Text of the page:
Government of Uzbekistan Continues to Silence Human Rights Defenders, Despite Release of Prominent Uzbek Human Rights Defender
According to Uznews.net, human rights activist Alisher Karamatov was released on 12 April after completing six years of a nine-year prison term. The torture suffered by Mr. Karamotov and nearly simultaneous detention of other Uzbek human rights defenders indicates the gravity of human rights abuses by the Government of Uzbekistan. The GOU silencing its citizens, whose voices flicker as a spark of democracy in a state of repression, ensures continued human rights abuses, including the state controlled forced labor and forced child labor in the cotton industry.
Karmatov was an activist with the Human Rights Society of Uzbekistan in Guliston, Syrdarya Region until April 29, 2006, when he was arrested along with fellow activist Azam Farmonov. He was charged with extorting money from farmers in Syrdarya Region to solve their problems with local officials. Amnesty International considered him a prisoner of conscience and named him a 2011 “priority case.”
Karamatov’s relatives have repeatedly warned that the activist faced violent forms of torture, such as being forced to stand naked in the cold. His wife, Namuna Karamatova, reported that the activist’s health seriously deteriorated during his imprisonment. In 2008, a medical examination in prison determined that he had developed a serious form of tuberculosis in both of his lungs.
Karamatov’s release came on the heels of a visit by a US delegation headed by Ambassador-at-Large for International Religious Freedom Suzan J. Cook on March 27, 2012 to Tashkent. Such visits by high ranking US and EU diplomats often include negotiations to release individual prisoners of conscience. These negotiations benefit both sides: Uzbekistan demonstrates good will and ‘signs’ of progress on its human rights record, and the US (or EU) delegation does not return home empty handed – and with tangible evidence that their engagement and dialogue with the dictatorial regime is productive.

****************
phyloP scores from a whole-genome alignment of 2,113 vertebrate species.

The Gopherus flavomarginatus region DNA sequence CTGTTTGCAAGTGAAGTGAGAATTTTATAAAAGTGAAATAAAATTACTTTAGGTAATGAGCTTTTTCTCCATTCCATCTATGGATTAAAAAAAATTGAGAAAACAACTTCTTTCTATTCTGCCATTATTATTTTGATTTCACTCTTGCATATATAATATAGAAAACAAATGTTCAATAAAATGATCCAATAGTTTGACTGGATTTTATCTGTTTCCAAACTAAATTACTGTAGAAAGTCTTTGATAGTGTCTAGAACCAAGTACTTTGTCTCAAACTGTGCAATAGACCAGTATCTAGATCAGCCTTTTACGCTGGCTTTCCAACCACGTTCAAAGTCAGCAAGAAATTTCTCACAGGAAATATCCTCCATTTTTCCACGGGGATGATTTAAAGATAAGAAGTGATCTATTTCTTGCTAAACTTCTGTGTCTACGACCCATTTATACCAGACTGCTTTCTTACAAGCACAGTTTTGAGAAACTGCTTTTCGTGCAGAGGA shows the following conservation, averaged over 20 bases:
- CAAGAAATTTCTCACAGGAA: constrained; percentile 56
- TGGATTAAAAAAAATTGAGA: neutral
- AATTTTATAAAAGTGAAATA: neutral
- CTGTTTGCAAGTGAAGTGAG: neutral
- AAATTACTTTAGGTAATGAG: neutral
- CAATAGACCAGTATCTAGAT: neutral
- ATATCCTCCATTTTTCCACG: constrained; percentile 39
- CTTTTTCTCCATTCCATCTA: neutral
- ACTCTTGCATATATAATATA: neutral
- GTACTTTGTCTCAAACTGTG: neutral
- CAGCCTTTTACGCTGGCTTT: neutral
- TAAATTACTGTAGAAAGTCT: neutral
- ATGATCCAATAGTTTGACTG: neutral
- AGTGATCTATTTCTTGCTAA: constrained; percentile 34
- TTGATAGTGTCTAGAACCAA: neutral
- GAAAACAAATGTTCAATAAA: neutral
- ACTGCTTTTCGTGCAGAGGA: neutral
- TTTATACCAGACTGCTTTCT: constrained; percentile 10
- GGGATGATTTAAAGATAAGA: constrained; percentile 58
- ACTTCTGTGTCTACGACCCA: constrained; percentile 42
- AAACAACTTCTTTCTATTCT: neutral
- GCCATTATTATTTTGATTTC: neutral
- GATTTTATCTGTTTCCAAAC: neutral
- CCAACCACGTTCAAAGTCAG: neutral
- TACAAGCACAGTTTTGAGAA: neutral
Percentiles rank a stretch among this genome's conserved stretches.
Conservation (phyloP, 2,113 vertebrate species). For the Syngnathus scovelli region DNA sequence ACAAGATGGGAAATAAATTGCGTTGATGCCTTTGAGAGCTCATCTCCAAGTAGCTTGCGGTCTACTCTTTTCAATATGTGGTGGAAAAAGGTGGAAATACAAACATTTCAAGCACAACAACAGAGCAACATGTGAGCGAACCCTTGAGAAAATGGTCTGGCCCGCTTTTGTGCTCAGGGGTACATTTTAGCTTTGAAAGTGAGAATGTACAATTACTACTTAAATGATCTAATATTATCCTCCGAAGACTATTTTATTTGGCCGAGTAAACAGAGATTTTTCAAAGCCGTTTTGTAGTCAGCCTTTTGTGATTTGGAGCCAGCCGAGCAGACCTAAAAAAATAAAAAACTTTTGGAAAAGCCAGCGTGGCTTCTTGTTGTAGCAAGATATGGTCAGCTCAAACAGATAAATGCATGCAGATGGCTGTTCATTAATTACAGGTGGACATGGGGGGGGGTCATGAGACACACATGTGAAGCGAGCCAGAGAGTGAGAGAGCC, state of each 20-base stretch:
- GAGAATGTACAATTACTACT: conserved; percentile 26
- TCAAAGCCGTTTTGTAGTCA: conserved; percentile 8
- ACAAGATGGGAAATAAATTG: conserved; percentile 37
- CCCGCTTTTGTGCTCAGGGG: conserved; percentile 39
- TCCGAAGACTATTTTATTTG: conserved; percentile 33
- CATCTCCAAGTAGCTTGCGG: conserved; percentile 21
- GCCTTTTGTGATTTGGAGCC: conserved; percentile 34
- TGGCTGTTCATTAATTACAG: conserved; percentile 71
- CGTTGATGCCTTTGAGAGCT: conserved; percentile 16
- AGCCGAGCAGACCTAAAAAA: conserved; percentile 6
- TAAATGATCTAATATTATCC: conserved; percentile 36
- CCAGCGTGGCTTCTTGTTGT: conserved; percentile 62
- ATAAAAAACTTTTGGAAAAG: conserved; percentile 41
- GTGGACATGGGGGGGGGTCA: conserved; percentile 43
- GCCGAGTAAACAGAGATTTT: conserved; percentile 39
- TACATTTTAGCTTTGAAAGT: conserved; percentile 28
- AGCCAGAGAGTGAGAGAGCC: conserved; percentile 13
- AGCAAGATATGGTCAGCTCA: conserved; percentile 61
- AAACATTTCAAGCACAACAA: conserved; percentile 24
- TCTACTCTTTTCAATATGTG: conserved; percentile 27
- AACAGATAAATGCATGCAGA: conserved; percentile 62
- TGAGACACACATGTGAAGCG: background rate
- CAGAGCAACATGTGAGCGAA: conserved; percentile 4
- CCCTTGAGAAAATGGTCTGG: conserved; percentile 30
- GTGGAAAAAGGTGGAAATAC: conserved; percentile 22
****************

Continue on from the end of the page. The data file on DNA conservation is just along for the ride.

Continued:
However, the productivity of this US visit seems to have been reduced to nil in light of the surrounding pattern of arrests and charges against other activists. By extending prison terms and detaining additional Uzbek journalists and human rights defenders, the GOU communicates that it will continue to deny its citizens’ their basic human rights.
Since January, 4 Uzbek human rights defenders and journalists have been imprisoned or their sentences extended:
1. Mukhammad Bekjanov completed a 13-year prison sentence in January, and by the end of the month the GOU extended his prison sentence for an additional 5 years for alleged “violation of internal prison rules,” a charge routinely used to justify extending the terms of prisoners of conscience. Mr. Bekhanov is the former editor of the newspaper Erk, a voice of opposition to the President Karimov regime. According to the New York-based Committee to Protect Journalists, Bekjanov and fellow Uzbek journalist Yusuf Ruzimuradov, hold world records in terms of the length of prison sentences for journalists.
2. Abdurasul Hudoynazarov, former chairman of the Angren branch of the Human Rights Society of Uzbekistan Ezgulik, recieved similar treatment by the GOU. Mr. Hudoynazarov was convicted for 9.6 years in 2006 and is serving time at Penal Colony No. 21. The prison administration recently charged him with “violation of internal prison rules.”
3. Erkin Kuziev, Chairman of the Ferghana Branch of Ezgulik, was charged with Articles 168 (Fraud) and 211 (Bribery) by the GOU in early April, as reported by Ezgulik on April 9.
4. Gulnaza Yuldasheva, member of the Uzbekistan Initiative Group of Human Rights Defenders, was detained on charges of bribery, as reported on April 12, 2012.
In the past, law enforcement agencies would plant drugs to justify the detention of activists. Now they now routinely use charges of fraud or bribery. The pretexts change, but the pattern of imprisoning and torturing human rights defenders and journalists continues and needs to stop. Protecting Uzbek people’s rights to freedom of expression and association is essential to ending the state system of forced labor for the cotton harvest and laying the foundations of democracy.
See Human Rights Watch, “Uzbekistan: Activist Free but Crackdown Widening” for more coverage